BECOME includes flexible lessons and resources, and we work with each school to adapt the master scope and sequence to fit as seamlessly as possible with current programs whether it's in English, Humanities, PDH or pastoral care / form time.

The shortcut to avoid is squeezing careers in to the odd moment here and there rather than finding focused time for it. It's a great ambition to ask every subject teacher to connect their learning areas to careers but this should be in addition to time for explicit student-centred careers education.

3. Tools

The tools and resources we choose should develop a young person's true agency over their future. Many career education programs and tools promise to make careers education easy but actually reduce a persons' self-efficacy or even worse, facilitate and encourage decision shortcuts such as using a test or quiz to get to an answer about the work you're suited to.

n.b. If you are going to use a test of some kind in your program (which I've spoken about extensively here) it's critical to make sure that it's evidence-based and robust. Quality tests and assessments are not created overnight, so be sure to check the reliability and validity scores before you use them with young people. If it is quality and you really want to include it then make sure it's an additional source of insight not the main event in the career program or the singular thing young people are relying on to make a decision. 

Tools and programs that actually build self-efficacy and deliver student outcomes are worth the extra effort. We've heard students say that our program made their brain hurt or that they were surprised that they had to work hard in this unit, and we love that! The student does the work supported by a teacher who has had quality PD so they can confidently support the process and have evidence-informed conversations.

Building real student agency

To give you a flavour of the BECOME approach and how we build authentic student agency:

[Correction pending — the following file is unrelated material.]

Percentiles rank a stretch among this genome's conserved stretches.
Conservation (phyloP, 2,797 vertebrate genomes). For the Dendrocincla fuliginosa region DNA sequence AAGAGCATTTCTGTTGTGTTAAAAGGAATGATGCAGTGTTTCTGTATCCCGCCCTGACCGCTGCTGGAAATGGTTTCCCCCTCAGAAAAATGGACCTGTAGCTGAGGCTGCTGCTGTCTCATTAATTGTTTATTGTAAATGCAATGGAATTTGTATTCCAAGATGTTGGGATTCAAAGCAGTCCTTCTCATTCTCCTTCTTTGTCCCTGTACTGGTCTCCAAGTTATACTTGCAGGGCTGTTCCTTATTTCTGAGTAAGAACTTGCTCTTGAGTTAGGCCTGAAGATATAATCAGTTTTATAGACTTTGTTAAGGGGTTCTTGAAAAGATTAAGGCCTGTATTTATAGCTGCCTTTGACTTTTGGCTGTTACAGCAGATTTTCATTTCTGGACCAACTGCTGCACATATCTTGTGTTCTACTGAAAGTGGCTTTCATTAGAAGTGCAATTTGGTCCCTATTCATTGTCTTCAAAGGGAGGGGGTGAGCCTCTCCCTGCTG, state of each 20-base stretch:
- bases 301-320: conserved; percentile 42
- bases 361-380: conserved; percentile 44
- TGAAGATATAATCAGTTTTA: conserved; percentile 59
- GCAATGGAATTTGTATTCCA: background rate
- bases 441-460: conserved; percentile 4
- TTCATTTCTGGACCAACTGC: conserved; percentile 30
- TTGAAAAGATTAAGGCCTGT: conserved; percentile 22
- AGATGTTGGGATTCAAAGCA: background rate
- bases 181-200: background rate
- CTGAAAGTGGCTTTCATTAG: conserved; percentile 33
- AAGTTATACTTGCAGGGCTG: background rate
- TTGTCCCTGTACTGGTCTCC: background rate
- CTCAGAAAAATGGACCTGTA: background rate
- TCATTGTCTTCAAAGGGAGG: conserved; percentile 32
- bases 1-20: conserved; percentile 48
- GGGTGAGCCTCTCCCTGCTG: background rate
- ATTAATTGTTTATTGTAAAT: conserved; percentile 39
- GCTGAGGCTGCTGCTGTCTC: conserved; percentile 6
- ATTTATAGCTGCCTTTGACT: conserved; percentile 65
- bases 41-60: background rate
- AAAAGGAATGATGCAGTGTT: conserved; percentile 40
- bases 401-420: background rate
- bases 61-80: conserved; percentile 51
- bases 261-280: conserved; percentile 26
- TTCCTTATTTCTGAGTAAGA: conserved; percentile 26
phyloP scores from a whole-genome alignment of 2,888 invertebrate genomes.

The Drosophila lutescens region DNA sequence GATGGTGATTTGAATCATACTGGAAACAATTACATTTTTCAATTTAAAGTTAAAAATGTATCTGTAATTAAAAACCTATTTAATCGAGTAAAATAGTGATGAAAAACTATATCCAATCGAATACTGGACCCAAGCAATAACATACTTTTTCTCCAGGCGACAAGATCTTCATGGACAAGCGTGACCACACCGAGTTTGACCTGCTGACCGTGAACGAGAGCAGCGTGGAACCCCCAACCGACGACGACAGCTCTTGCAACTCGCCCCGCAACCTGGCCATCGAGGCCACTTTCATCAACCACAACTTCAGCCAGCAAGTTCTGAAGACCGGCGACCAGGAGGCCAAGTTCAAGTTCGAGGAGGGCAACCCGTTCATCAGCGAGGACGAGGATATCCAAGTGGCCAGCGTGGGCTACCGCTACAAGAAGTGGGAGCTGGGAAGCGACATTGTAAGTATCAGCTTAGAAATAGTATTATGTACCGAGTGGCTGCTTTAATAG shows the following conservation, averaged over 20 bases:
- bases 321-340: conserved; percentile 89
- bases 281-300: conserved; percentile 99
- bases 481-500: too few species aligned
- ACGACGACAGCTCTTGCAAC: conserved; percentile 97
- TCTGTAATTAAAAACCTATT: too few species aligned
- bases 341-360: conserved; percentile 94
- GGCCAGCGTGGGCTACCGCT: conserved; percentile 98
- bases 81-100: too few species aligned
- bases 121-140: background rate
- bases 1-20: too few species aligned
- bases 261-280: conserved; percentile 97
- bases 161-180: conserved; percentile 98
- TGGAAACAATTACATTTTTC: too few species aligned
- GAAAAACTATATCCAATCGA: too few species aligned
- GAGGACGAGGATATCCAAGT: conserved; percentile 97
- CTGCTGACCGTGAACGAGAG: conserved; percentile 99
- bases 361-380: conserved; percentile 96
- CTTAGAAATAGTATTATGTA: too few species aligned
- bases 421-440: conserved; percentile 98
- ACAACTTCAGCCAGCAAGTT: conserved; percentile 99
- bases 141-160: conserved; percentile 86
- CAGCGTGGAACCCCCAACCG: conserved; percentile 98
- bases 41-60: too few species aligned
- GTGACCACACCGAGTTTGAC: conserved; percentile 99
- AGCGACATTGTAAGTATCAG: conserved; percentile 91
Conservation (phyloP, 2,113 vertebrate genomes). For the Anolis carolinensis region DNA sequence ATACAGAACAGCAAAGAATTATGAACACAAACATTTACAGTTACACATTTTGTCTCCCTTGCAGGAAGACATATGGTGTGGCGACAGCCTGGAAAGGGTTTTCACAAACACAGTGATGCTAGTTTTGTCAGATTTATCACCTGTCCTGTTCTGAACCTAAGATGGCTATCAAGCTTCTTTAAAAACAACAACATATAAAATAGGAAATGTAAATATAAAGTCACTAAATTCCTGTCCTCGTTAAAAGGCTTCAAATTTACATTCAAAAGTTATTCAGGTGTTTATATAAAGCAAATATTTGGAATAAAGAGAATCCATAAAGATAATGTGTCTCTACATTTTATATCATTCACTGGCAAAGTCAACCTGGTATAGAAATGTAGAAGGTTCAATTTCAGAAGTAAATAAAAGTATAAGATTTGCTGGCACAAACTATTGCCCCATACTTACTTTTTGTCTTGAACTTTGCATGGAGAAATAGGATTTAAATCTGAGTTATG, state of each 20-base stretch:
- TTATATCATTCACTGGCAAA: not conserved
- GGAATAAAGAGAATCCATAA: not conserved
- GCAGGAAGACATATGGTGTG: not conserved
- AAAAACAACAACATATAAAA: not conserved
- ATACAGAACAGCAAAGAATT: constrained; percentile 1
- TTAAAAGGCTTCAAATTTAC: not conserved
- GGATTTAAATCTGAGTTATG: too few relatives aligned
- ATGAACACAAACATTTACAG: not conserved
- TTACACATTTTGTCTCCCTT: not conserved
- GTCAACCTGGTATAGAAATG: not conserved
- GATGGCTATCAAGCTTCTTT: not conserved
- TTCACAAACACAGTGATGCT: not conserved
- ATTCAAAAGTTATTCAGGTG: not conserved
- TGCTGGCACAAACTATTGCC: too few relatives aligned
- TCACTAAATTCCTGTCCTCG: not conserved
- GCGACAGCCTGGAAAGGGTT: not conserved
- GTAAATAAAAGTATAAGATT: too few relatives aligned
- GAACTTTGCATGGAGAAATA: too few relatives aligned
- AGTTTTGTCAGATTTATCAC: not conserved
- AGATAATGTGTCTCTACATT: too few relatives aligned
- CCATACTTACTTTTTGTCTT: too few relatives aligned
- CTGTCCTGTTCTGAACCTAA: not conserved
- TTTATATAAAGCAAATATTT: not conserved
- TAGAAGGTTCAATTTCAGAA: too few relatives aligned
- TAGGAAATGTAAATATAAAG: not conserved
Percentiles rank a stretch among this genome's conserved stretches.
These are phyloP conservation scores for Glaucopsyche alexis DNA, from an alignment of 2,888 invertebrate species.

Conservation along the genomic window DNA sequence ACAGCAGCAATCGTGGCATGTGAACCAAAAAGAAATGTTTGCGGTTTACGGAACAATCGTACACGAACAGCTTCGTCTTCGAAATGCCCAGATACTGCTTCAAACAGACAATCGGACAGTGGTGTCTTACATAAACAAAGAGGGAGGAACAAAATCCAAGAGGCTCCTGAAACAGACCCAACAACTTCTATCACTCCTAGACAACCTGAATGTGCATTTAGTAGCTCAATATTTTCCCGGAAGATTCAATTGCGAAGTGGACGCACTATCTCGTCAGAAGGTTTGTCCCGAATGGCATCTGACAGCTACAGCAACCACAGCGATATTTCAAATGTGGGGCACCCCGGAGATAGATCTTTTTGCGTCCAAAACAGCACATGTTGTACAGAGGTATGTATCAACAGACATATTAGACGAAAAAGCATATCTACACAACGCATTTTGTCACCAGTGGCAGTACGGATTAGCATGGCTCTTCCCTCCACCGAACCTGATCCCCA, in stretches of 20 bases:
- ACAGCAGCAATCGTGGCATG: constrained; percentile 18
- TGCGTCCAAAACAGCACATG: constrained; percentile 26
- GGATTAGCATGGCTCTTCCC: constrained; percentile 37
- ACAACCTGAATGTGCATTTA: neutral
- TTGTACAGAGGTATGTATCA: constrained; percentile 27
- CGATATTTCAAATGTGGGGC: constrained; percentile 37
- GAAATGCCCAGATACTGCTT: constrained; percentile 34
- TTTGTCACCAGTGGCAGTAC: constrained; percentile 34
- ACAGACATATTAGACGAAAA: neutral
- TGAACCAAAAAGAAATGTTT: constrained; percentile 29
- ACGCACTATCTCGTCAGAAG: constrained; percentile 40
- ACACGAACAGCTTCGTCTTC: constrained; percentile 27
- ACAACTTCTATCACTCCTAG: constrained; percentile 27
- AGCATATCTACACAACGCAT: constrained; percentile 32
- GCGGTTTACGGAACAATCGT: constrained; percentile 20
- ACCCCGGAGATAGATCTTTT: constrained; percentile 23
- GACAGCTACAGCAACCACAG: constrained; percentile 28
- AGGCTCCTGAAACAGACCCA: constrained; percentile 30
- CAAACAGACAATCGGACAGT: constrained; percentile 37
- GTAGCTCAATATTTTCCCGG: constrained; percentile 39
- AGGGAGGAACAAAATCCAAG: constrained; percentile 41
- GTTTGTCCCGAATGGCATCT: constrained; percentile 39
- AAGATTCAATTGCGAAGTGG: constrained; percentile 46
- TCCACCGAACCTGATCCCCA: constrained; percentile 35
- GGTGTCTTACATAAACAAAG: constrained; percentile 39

• The BECOME.ME web app deliberately provokes questions not answers, so they learn to judge options and research alternatives.
  • Students learn to generate incisive questions and answer them for themselves, again research skills that are useful life-long.
  • The lessons on self awareness focus on them doing the work - no quiz or diagnostics, so they gain genuine personal insight.
  • Our Flipped Careers Expo showcases the students' career experiments rather than them passively absorbing information, so they practise being the active agent in careers.
  • Our work experiments teach them how to find an expert who can help rather than providing the experts for them, so they are supported to take the lead role.

From years 5-10 we build students' awareness, aspiration and agency, challenging them to expand and extend their own skills and resources. By year 10 this is measured by the 'Be Your Own Career Advisor' unit in which students take the lead in their subject selection / pathways conversation demonstrating their critical thinking, research and communication skills as they take the lead by researching and articulating their plans and planning skills.

Avoid the shortcuts and enjoy the journey

We aim to make it as easy as possible for schools to implement this contemporary, whole school approach to careers education, but the reality is that it's harder than just continuing to do what we've always done.

There are no shortcuts to building these lifelong skills. We need to slow the process down and let deeper learning happen. Even if there were shortcuts we wouldn't take them. The benefits and positive outcomes of this work along the way are transformative as students start to feel in control of a future designed by them, not defined for them.